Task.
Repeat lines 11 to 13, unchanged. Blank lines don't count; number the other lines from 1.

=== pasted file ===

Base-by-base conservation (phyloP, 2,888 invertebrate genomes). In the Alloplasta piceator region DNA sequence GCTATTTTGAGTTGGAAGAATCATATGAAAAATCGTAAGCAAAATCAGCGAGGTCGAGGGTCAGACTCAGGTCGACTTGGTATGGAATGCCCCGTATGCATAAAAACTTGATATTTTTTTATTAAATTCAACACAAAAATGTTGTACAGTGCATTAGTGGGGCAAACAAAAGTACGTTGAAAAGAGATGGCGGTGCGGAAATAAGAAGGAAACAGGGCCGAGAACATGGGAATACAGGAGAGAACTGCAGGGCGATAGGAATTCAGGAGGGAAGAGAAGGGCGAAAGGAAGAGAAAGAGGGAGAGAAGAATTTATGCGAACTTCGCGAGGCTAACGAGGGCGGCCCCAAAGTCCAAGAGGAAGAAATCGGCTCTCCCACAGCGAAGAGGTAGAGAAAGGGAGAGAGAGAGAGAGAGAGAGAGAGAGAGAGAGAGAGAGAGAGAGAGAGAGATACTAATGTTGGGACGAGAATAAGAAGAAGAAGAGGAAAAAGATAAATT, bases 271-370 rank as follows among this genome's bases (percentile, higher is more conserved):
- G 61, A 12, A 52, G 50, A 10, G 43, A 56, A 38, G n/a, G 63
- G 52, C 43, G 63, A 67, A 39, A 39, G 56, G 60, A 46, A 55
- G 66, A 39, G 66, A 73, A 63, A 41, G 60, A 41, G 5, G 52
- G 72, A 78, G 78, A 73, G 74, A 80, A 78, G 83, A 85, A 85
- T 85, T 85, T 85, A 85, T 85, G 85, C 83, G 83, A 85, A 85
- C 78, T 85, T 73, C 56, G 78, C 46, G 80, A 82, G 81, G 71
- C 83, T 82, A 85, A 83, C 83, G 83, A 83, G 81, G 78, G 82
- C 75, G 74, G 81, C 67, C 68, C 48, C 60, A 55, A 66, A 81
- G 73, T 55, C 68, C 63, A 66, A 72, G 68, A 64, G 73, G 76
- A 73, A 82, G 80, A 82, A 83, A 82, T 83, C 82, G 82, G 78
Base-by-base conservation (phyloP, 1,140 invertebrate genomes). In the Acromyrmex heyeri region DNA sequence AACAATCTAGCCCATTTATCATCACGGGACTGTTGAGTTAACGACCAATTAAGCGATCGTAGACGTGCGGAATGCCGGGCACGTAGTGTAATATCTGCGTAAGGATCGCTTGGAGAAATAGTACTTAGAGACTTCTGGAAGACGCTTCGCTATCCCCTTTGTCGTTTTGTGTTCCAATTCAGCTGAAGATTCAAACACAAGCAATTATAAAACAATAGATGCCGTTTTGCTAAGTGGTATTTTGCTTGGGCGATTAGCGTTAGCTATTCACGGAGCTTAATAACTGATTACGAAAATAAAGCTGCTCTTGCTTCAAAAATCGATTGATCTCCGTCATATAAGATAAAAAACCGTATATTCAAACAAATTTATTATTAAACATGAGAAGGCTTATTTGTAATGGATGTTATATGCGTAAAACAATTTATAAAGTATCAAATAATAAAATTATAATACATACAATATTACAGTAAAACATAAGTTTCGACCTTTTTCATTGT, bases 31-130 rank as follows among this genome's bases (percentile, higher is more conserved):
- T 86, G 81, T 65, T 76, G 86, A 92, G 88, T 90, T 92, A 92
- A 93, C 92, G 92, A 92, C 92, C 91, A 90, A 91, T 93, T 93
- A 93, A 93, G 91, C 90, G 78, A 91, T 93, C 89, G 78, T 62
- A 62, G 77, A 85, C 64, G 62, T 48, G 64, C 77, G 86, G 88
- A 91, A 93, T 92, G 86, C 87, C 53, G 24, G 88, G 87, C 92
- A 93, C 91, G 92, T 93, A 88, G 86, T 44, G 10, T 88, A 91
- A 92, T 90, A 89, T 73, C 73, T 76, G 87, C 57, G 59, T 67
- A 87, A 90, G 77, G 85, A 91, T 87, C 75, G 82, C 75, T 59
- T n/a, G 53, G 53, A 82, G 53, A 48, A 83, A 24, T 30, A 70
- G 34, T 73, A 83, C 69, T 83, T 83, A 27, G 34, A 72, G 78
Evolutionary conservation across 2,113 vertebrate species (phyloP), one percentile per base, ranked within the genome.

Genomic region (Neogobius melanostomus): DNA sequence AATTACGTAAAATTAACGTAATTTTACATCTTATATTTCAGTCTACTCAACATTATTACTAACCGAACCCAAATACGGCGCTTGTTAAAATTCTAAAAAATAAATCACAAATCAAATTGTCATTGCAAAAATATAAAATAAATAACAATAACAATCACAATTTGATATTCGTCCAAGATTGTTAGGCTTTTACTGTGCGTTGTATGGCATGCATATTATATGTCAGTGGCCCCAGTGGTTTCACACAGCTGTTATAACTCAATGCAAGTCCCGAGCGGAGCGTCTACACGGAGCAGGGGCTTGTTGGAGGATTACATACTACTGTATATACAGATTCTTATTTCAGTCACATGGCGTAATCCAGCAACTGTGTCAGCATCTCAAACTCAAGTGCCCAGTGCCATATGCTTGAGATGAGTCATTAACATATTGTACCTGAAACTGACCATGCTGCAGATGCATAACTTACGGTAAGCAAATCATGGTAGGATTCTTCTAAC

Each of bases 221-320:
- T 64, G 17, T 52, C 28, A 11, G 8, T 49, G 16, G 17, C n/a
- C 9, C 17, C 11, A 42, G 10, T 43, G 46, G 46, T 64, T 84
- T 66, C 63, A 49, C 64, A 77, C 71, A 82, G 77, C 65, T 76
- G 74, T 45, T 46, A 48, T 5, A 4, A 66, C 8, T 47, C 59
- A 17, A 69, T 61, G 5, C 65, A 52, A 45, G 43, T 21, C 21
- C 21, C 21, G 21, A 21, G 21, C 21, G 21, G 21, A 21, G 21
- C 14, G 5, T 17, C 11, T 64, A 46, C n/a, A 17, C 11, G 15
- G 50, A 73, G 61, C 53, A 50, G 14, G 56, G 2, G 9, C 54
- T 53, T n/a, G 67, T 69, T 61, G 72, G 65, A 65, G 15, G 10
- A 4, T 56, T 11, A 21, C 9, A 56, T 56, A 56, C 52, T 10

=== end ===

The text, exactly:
- A 73, A 82, G 80, A 82, A 83, A 82, T 83, C 82, G 82, G 78
Base-by-base conservation (phyloP, 1,140 invertebrate genomes). In the Acromyrmex heyeri region DNA sequence AACAATCTAGCCCATTTATCATCACGGGACTGTTGAGTTAACGACCAATTAAGCGATCGTAGACGTGCGGAATGCCGGGCACGTAGTGTAATATCTGCGTAAGGATCGCTTGGAGAAATAGTACTTAGAGACTTCTGGAAGACGCTTCGCTATCCCCTTTGTCGTTTTGTGTTCCAATTCAGCTGAAGATTCAAACACAAGCAATTATAAAACAATAGATGCCGTTTTGCTAAGTGGTATTTTGCTTGGGCGATTAGCGTTAGCTATTCACGGAGCTTAATAACTGATTACGAAAATAAAGCTGCTCTTGCTTCAAAAATCGATTGATCTCCGTCATATAAGATAAAAAACCGTATATTCAAACAAATTTATTATTAAACATGAGAAGGCTTATTTGTAATGGATGTTATATGCGTAAAACAATTTATAAAGTATCAAATAATAAAATTATAATACATACAATATTACAGTAAAACATAAGTTTCGACCTTTTTCATTGT, bases 31-130 rank as follows among this genome's bases (percentile, higher is more conserved):
- T 86, G 81, T 65, T 76, G 86, A 92, G 88, T 90, T 92, A 92